Pope Francis signed off on the second miracle attributed to John Henry Newman’s intercession, clearing the way for his canonization into the sainthood.
Last Tuesday on February 12th, Pope Francis met with Cardinal Angelo Becciu, prefect for the Congregation for the Causes of Saints. The Holy Father authorized the promulgation of a decree attributing a second miracle to the intercession of Blessed John Henry Newman, the last step in his cause for canonization.
The first miracle attributed to Newman was the complete and scientifically inexplicable healing of Deacon Jack Sullivan from Boston, who suffered from a disabling spinal condition that left him “bent double.” He was beatified by Pope Emeritus Benedict XVI in 2010 after the recognition of the first miracle.
The second miracle attributed to Newman involves an unnamed young law graduate from the Archdiocese of Chicago who was pregnant with “unstoppable internal bleeding which threatened the life of her child in the womb.” After receiving the diagnosis, she was inspired to pray for the cardinal’s intercession after watching a film about his life on EWTN. After doing so, she was miraculously healed and delivered a perfectly healthy baby.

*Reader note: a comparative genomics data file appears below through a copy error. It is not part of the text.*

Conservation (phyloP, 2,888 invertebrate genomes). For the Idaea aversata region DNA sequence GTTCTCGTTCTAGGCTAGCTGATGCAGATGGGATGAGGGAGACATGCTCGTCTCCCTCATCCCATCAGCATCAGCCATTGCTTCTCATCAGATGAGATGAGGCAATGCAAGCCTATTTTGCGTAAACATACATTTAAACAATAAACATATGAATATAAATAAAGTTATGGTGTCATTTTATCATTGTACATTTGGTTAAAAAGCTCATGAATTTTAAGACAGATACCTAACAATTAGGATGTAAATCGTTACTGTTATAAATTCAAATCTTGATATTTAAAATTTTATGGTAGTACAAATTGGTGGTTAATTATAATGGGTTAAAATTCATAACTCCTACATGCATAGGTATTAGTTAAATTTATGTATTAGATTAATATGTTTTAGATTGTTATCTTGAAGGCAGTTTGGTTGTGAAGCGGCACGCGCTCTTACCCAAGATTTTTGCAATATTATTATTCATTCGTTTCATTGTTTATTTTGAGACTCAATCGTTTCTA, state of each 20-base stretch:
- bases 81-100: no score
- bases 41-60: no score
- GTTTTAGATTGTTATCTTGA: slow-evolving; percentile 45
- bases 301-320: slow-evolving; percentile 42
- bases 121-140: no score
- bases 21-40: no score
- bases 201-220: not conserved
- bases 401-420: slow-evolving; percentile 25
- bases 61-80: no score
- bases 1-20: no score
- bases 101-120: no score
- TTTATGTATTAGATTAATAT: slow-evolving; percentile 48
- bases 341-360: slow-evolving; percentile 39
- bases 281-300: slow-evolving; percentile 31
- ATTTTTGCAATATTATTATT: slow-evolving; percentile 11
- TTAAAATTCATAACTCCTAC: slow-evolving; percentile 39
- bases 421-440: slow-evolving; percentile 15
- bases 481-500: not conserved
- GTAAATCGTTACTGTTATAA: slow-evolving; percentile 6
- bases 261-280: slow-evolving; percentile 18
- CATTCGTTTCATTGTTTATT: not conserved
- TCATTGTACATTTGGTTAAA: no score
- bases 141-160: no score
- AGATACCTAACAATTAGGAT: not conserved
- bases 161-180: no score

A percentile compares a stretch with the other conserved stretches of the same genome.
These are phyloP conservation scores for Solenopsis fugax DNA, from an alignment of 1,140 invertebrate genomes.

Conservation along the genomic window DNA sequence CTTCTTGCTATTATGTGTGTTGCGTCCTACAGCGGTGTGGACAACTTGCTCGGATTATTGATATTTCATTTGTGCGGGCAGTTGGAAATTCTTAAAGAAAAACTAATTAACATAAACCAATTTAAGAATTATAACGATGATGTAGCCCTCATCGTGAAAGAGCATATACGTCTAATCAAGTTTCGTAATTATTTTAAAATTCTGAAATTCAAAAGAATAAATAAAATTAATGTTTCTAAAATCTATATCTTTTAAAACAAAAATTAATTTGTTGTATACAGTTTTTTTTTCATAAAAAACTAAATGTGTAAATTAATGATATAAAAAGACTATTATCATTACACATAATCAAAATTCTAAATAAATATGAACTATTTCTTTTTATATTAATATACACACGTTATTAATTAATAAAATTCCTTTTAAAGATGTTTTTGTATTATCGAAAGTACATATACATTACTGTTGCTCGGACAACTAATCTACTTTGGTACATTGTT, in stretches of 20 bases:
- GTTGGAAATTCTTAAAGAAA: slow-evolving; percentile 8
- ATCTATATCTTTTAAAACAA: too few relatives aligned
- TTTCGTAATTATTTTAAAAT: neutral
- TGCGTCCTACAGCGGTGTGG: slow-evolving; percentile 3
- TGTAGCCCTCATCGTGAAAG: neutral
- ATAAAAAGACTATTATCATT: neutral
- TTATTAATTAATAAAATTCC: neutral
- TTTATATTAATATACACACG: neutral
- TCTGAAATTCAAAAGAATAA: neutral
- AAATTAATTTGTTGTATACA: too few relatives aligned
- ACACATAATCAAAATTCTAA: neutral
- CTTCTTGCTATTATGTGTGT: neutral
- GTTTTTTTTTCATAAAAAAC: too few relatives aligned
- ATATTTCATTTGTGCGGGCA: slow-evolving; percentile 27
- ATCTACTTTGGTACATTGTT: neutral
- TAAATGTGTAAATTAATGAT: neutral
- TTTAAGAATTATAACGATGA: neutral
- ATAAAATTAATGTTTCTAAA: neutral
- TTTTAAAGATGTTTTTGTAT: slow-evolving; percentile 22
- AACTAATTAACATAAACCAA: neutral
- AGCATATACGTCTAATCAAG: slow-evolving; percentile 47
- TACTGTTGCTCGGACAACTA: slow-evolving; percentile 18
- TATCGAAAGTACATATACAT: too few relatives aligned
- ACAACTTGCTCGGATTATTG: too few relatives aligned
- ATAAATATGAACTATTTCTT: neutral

“She had long been a devotee of Blessed John Henry, and in prayer she directly and explicitly invoked Newman’s intercession to stop the bleeding. The miraculous healing was immediate, complete and permanent, the child was born normally.”
The official date of Newman’s canonization will be announced after Pope Francis holds a meeting with cardinals to formalize the final support for his cause, expected to take place sometime later this year. Oratorian Father Ignatius Harrison, postulator for his cause, is “hoping that it will be sooner rather than later.”
The London-born cardinal was an esteemed 19th century Anglican theologian and poet who founded the Oxford Movement at Oxford University in 1833 to try to return the Church of England to its Catholic roots before he converted to the Faith. His “theology of conscience” has been compared by Pope Emeritus Benedict XVI to the witness of Saint Thomas More.